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The Good Concept

December 18, 2006 am31 10:09 am

Poster for the movie Imagine a film. An American writer comes to a post-WWII, four-power-occupied, smoldering capital, looking for an old friend. Soon, lots of smuggling. The writer gets punched a few times. There’s a girl. And a dead man, who might not really be dead. Sneaking between sectors. Sewers. Black and white. Music.

For any fans of Orson Welles or film noire, you must be wondering why I haven’t mentioned the Ferris Wheel. But this is not The Third Man, and the actor is not Joseph Cotten. The girl is not Valli. No Trevor Howard. And absolutely no Orson Welles.

The obvious tribute is called The Good German [official website]. It stars George Clooney, Cate Blanchette, and Tobey Maguire (with smaller roles for Beau Bridges and Leland Orser, among others).

It is not The Third Man. Not even close. But you’ll still want to catch it.
More underneath. There are no spoilers, don’t worry, read on boldly —–>

Third Man plot summary

https://i0.wp.com/thegoodgerman.warnerbros.com/site/public/vault/poster/poster_domestic.jpg

The sets are good. This is Berlin, 1945, months (weeks) after V-E Day. The B&W is crisp where it should be, grainy at the right moments. The acting is strong (it helps to have a strong supporting cast).

But it’s just good. And as it echoes The Third Man, it should have been more than good. The motivations aren’t very convincing. Several characters don’t seem to have them at all. And the convincing motivations are not sufficiently dark, conflicted and ambiguous. Turning to lighting, the dark is dark and the light is light, but they don’t play with each other.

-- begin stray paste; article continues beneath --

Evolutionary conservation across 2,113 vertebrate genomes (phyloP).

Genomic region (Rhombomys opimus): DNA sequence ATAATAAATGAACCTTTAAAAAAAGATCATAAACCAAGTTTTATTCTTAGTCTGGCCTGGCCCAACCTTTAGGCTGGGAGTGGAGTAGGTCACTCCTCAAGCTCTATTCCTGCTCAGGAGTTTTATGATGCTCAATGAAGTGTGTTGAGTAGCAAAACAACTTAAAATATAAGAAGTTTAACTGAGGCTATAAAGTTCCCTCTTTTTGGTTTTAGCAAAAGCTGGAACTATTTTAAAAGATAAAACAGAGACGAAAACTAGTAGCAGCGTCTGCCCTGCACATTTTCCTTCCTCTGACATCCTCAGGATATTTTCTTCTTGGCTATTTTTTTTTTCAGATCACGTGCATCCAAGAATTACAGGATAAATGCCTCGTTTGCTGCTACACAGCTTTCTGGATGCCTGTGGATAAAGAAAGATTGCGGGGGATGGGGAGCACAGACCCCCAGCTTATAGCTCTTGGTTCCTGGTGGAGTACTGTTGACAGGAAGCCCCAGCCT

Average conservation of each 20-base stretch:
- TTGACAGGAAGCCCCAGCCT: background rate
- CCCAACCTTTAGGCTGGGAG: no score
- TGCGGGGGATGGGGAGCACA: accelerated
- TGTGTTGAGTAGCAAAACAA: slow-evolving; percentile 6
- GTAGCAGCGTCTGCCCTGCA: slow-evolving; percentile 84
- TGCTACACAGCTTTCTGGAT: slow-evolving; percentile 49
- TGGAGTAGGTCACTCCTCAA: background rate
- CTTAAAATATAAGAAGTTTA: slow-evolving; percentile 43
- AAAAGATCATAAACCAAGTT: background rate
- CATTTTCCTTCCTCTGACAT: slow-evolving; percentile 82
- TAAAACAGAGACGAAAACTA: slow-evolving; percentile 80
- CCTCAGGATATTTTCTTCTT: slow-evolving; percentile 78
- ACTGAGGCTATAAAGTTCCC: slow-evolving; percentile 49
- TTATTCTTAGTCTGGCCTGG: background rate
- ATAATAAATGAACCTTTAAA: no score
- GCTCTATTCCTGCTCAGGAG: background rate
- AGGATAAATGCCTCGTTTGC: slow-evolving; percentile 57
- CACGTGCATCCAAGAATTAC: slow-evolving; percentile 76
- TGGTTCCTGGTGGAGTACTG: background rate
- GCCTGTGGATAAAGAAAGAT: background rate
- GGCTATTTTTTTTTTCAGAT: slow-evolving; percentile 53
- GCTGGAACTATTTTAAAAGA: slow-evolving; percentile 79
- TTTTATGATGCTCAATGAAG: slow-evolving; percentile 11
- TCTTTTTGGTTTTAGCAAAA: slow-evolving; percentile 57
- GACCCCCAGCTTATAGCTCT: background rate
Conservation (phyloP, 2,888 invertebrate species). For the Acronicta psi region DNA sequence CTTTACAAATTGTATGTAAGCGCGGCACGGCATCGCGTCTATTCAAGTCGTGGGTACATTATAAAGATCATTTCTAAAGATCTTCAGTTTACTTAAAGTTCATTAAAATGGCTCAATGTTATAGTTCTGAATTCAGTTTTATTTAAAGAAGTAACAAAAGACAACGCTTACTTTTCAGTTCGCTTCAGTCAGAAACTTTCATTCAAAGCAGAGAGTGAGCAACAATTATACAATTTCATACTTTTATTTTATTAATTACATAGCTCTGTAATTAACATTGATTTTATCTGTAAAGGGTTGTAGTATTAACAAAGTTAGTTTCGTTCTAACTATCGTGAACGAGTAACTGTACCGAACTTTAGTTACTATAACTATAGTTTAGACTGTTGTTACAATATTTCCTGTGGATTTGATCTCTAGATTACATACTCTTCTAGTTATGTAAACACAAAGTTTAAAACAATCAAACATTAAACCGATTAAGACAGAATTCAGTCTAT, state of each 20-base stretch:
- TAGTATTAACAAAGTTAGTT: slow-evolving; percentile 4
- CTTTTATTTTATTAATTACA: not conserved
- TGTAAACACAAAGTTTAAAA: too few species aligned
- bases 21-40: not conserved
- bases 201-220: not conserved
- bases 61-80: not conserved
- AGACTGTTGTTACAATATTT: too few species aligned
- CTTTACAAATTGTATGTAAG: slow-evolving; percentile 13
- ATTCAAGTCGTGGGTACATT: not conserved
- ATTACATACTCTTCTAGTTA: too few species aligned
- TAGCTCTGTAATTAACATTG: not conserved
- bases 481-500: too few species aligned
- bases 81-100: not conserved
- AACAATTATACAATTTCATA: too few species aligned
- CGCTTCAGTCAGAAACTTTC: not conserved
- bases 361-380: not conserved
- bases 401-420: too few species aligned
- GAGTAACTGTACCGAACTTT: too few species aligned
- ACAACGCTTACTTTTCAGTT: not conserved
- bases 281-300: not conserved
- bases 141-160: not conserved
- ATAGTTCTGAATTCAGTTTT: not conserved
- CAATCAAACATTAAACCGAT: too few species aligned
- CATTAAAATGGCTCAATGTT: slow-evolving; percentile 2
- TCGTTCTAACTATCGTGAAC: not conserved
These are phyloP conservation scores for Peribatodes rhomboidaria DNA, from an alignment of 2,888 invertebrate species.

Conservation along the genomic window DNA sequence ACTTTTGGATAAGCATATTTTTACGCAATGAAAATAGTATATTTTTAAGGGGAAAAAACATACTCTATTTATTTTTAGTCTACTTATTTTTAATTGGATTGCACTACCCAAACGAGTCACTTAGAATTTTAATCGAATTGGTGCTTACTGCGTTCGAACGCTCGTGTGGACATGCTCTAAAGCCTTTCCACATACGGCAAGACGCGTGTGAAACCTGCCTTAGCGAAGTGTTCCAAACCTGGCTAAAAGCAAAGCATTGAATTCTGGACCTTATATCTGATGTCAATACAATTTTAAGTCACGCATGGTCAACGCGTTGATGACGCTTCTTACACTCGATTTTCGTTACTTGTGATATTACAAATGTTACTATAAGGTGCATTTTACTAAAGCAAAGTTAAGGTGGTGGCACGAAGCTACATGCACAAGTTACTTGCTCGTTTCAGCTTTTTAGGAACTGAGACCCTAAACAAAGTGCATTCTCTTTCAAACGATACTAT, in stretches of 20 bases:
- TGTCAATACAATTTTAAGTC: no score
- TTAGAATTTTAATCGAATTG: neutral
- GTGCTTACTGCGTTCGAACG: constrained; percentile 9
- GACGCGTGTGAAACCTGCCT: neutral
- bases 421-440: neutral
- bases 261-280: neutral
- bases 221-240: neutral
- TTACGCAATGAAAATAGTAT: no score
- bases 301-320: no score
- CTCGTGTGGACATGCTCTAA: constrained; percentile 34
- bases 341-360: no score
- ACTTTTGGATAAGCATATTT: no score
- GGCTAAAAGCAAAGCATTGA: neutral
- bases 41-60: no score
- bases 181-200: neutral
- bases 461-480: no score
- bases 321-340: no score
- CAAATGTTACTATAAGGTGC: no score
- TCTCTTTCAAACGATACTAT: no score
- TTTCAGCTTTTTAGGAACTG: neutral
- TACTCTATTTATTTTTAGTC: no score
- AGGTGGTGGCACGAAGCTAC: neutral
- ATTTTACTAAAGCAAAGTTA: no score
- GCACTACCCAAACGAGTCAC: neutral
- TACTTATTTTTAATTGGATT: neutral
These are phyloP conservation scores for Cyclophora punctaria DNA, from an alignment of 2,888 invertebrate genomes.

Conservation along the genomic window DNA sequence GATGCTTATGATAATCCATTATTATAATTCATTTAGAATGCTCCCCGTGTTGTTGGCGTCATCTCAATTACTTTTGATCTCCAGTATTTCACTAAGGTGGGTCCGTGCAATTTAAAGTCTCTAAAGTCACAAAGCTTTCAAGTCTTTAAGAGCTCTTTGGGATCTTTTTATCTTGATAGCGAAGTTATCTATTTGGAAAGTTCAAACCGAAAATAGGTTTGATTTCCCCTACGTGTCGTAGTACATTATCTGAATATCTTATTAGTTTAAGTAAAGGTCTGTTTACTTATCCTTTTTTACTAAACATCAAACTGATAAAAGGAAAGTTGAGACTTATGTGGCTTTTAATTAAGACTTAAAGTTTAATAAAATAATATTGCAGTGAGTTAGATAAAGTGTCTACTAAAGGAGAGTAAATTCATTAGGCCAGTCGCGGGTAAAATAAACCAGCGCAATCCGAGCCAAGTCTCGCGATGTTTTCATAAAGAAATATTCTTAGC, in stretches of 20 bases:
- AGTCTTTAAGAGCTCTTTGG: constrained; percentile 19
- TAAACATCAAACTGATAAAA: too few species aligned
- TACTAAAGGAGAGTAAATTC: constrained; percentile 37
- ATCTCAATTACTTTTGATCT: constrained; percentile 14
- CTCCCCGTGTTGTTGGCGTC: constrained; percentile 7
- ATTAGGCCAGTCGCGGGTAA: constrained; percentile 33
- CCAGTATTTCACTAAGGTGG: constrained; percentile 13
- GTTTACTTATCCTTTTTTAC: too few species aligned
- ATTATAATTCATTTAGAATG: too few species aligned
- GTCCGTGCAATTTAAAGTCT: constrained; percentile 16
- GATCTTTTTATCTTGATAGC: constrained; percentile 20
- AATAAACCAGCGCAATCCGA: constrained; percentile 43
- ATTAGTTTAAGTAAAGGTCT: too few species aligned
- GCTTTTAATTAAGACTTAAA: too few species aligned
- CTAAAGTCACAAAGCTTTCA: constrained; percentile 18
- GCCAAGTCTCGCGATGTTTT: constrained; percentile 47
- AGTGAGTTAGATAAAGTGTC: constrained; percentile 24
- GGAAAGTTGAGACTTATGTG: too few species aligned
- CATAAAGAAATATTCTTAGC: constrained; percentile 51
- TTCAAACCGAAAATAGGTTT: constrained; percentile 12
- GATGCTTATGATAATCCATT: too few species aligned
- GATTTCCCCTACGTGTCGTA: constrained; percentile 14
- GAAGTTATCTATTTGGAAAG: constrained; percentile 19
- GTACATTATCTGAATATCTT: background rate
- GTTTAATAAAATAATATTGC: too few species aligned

Clooney is good enough to play a “gee whiz” Joseph Cotton-esque character, and almost does, but he can’t help giving it up with flashes of smarts that he shouldn’t have had. Cate Blanchette handles her role equally well, maybe even a smidge better. Gotta love Tobey Maguire. Smarmy little (fill in the obvious blank). You really will dislike him.

It’s not the acting. The script just wasn’t up to the task. I know, I know, plenty of noir had weak scripts. But this should not have. There’s the narrator problem. The motivation problem. The weak denouement. The plot bits which don’t quite seem plausible. I don’t know. If you like this stuff, you have to see it. But don’t think The Good German will make you forget balloon-selling clowns, zithers, or “the cuckoo clock.”

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